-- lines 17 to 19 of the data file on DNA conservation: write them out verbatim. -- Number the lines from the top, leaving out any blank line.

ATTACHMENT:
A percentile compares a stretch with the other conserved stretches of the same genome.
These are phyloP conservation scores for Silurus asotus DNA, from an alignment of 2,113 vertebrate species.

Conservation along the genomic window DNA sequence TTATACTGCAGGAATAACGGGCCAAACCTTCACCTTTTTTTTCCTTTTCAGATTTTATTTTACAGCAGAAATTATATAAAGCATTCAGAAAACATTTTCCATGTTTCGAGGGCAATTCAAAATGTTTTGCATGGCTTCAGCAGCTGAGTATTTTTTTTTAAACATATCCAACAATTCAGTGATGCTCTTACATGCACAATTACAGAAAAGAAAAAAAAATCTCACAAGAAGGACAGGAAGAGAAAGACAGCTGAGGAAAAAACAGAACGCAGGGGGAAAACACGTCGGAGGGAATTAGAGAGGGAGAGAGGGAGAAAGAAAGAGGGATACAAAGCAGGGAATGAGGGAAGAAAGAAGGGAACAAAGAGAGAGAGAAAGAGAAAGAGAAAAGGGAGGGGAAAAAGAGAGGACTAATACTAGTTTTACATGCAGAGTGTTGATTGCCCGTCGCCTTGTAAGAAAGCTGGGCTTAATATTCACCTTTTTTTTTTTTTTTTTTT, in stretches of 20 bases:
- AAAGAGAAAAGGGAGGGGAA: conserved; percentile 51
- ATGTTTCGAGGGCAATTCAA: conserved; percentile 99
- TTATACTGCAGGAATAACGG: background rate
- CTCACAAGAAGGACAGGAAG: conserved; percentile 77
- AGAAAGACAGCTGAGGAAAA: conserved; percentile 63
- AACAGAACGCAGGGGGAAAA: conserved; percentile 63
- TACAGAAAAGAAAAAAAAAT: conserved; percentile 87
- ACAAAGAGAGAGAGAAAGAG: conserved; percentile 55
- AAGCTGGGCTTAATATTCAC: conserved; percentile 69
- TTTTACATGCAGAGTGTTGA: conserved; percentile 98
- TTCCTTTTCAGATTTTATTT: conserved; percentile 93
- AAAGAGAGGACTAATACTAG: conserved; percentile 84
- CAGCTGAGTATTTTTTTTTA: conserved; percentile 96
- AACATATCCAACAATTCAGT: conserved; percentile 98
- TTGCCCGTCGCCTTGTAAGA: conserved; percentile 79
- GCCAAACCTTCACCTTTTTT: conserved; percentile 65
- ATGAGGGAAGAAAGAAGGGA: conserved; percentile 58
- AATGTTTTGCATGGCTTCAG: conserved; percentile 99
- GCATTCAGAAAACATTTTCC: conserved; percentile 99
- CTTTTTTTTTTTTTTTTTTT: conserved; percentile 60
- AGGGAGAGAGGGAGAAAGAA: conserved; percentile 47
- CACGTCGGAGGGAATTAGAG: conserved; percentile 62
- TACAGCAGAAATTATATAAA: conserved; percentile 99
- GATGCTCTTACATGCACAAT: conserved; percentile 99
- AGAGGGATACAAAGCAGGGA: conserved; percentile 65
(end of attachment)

- AACATATCCAACAATTCAGT: conserved; percentile 98
- TTGCCCGTCGCCTTGTAAGA: conserved; percentile 79
- GCCAAACCTTCACCTTTTTT: conserved; percentile 65